The Pedestrian, the Bus & Contributory Negligence

Lord Boyd’s Opinion in Kyle Smith v Bluebird Buses Limited 2014 CSOH 75 was issued on 25 April 2014.

The Pursuer was a pedestrian and was injured in an accident in Aberdeen when he was struck by a bus driven by an employee of the Defenders.

A car was stopped at traffic lights in the eastbound offside lane intending to make a right turn. It was being used as a campaign vehicle in the General Election campaign and had flags flying from its exterior.

The occupants of the car were approached by the Pursuer who had been drinking. The Pursuer asked the occupants for a flag but there wasn’t one available and the Pursuer then grabbed a flag mounted on the nearside of the car, breaking it off.

At the same time the lights turned to green, the Pursuer turned to go toward the pavement. To do this he had to cross the nearside lane. In the course of doing this he was struck by a bus.

The evidence was to the effect that the Pursuer hadn’t checked it was safe to cross, that the bus was travelling between 5 and 10 mph and that the driver of the bus had little opportunity to avoid the accident.

Ultimately Lord Boyd found the Defenders liable but assessed the Pursuer has having contributed to the extent of 85%.

He took the view, on the basis of the evidence, that there was nothing obstructing the bus driver’s “sight lines” and no reason why he hadn’t seen the Pursuer earlier than he apparently had done. The bus driver had accepted that, having seen the Pursuer, he had sufficient time to come to a complete stop had he elected to do so. He had continued to move although moving the bus towards the pavement so that there was more room to pass the Pursuer at the nearside of the car in the offside lane.

It was held that given the Pursuer was actually on the road and not in a safe position, the facts of this case distinguished it from the case law relied on by the Defenders. There was a heavy onus on drivers to keep a lookout for pedestrians on the road “even when they are behaving with a disregard for their own safety.” Lord Boyd therefore considered that the bus driver should have stopped the bus rather than trying to drive past the Pursuer. The accident wouldn’t have occurred if the bus had stopped.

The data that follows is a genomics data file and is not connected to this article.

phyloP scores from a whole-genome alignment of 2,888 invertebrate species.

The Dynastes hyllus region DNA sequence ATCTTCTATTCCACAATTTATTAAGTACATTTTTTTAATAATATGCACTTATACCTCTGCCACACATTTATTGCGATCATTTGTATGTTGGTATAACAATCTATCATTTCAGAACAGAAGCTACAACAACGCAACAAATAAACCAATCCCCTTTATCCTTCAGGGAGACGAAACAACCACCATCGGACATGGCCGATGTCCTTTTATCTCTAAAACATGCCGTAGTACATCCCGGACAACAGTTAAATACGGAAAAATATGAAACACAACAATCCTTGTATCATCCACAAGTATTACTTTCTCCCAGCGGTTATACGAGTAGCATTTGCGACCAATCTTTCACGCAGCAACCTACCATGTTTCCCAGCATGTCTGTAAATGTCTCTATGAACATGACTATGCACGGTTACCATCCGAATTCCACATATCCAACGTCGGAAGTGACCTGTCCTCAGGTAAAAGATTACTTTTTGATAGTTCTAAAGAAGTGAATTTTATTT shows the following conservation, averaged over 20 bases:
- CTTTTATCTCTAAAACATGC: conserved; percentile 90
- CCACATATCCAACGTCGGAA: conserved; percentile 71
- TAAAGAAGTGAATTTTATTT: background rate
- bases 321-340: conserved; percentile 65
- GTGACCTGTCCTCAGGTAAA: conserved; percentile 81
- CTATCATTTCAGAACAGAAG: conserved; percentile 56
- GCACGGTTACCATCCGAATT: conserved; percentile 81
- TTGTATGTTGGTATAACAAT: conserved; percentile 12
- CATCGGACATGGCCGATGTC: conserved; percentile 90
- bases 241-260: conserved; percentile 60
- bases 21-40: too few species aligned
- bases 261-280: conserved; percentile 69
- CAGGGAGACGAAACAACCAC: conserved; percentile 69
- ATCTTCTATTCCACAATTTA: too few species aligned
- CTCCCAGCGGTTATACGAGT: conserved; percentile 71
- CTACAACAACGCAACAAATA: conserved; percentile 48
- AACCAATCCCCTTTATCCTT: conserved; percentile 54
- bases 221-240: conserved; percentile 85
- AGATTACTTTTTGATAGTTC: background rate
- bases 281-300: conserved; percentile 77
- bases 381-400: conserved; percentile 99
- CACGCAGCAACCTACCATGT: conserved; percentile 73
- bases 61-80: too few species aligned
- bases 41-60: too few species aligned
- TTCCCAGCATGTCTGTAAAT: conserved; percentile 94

The Judge held that the Pursuer was careless. He should have crossed at the nearby pedestrian crossing and it was obvious that when the traffic lights changed to green, traffic would move. He should not have approached the car stationary in the outside lane. He had consumed alcohol and his “manner and demeanour” at the car in breaking and really stealing the flag and then walking into the path of the bus without looking, showed that he was paying no attention to crossing the road.

Lord Boyd said the Pursuer had the “heaviest responsibility”, he had paid no attention to his own safety and on that basis made the 85% contributory negligence assessment.

This case demonstrates an unusually high percentage deduction in relation to contributory negligence but shows that, depending on the circumstances of a particular case, such a large deduction may well be appropriate.

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